In conjunction, global public safety events, such as a pandemic, pose a threat to personal safety, property, and national defense (García Lirios, 2021). Although subjectivity lies in the perception of our reality, “what we see may not be the reality [and] different sections of the population may have different expectations of security” (García Lirios, 2021, p. 147). From a theoretical perspective, the interconnection between different actors and perceptions of security in the bioeconomy may either enhance or detract from the network. For example, do we secure the biology of science to the extent of not collaborating with others to protect the product? Should we rather understand the value in the instruments while also keeping in mind the potential vulnerabilities and allowing the product to stand? A necessity to safeguard the bioeconomy exists, but in the case of citizen security, there is an imperative push to safeguard common goods that can be environmentally available for future generations (García Lirios, 2021). As such, crimes that threaten digital security in cyberspace endanger the integrity of the holder, such as the scientist, institution, or inventor. When transported to a massive scale, the same common good threatens the integrity and safety of the nation. Thus, a crucial step includes acknowledging the perception of threat and the level of security from different angles and placing value on the viewpoint of other actors.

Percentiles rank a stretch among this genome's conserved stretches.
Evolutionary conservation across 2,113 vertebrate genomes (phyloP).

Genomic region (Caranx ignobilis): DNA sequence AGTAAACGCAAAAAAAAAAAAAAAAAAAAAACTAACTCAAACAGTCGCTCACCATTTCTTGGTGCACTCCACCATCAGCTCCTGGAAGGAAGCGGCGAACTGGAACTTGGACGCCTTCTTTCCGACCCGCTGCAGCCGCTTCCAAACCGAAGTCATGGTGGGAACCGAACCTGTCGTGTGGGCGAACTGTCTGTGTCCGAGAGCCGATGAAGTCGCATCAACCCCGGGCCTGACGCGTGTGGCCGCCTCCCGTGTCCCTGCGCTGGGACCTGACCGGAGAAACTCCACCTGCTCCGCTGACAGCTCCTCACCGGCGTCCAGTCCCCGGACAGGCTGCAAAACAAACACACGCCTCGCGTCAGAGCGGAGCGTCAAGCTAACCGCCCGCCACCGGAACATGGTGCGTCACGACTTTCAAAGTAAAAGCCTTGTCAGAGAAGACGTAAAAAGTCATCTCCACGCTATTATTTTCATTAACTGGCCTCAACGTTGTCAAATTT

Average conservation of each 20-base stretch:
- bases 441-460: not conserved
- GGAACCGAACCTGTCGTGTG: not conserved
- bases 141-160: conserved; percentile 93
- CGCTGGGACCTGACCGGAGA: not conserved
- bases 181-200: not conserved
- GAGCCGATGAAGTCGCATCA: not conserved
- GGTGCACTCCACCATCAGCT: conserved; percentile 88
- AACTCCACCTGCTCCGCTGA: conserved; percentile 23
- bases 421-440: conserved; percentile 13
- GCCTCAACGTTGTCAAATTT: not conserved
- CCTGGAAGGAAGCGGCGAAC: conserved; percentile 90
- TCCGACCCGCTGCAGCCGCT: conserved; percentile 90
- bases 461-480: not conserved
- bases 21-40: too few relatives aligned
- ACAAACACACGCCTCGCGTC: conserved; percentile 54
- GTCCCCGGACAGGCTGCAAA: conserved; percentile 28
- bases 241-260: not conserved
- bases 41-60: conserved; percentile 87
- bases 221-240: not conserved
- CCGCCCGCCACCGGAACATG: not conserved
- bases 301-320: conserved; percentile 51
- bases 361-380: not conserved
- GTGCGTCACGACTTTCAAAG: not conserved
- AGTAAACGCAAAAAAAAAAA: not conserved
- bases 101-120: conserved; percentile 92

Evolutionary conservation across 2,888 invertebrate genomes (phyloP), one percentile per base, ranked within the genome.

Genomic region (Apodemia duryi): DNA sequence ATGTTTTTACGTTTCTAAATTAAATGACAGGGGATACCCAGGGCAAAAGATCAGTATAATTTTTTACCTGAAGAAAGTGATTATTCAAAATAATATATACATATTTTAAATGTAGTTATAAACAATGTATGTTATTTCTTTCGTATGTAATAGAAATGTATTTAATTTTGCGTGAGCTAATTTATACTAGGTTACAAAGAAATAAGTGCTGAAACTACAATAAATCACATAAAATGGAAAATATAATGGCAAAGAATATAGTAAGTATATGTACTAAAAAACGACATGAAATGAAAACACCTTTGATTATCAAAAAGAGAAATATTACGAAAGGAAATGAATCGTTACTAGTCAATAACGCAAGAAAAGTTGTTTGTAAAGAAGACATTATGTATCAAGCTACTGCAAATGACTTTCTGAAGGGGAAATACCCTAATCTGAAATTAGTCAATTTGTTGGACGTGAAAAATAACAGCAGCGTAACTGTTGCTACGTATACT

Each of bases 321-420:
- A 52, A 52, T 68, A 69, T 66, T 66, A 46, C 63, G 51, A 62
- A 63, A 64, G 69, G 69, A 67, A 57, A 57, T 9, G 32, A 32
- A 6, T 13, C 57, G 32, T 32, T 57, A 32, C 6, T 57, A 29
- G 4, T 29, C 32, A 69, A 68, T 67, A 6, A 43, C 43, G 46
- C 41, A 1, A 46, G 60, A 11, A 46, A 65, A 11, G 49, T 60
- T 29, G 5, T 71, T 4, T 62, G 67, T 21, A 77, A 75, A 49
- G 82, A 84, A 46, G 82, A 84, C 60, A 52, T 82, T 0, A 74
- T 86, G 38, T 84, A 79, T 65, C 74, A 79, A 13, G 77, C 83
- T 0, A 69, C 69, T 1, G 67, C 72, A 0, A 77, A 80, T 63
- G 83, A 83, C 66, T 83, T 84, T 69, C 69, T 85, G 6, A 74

In the case of cyberbiosecurity, “the discussion lies in the protection and safeguarding of identity and personal data” (García Lirios, 2021, p. 148), while in the case of biosecurity, the goal remains in controlling, containing, and protecting biological toxins and agents. However, cybersecurity knowledge may have given passage to the emergence of biosecurity in the life sciences field. The possibility of understanding the production of certainty may be found in scientific laboratories (Latour, 1987) since objects hold interactions together (Law, 1992).
The Emergence of Cyberbiosecurity
Scholars have proposed an emerging field at the intersection of biosecurity and cybersecurity, which aims to safeguard the bioeconomy known as cyberbiosecurity. Some scholars account for cyberbiosecurity as the converging posture between biosafety procedures and the expression of cybersecurity (García Lirios, 2021). Other scholars define cyberbiosecurity as the vulnerabilities of unwanted surveillance, intrusions, and malicious activities potentially occurring at the interfaces of “comingled life and medical sciences, cyber, cyber-physical, supply chain and infrastructure systems, and developing and instituting measures” to prevent and mitigate threats to security, competitiveness, and resilience (Murch et al., 2018, p. 1).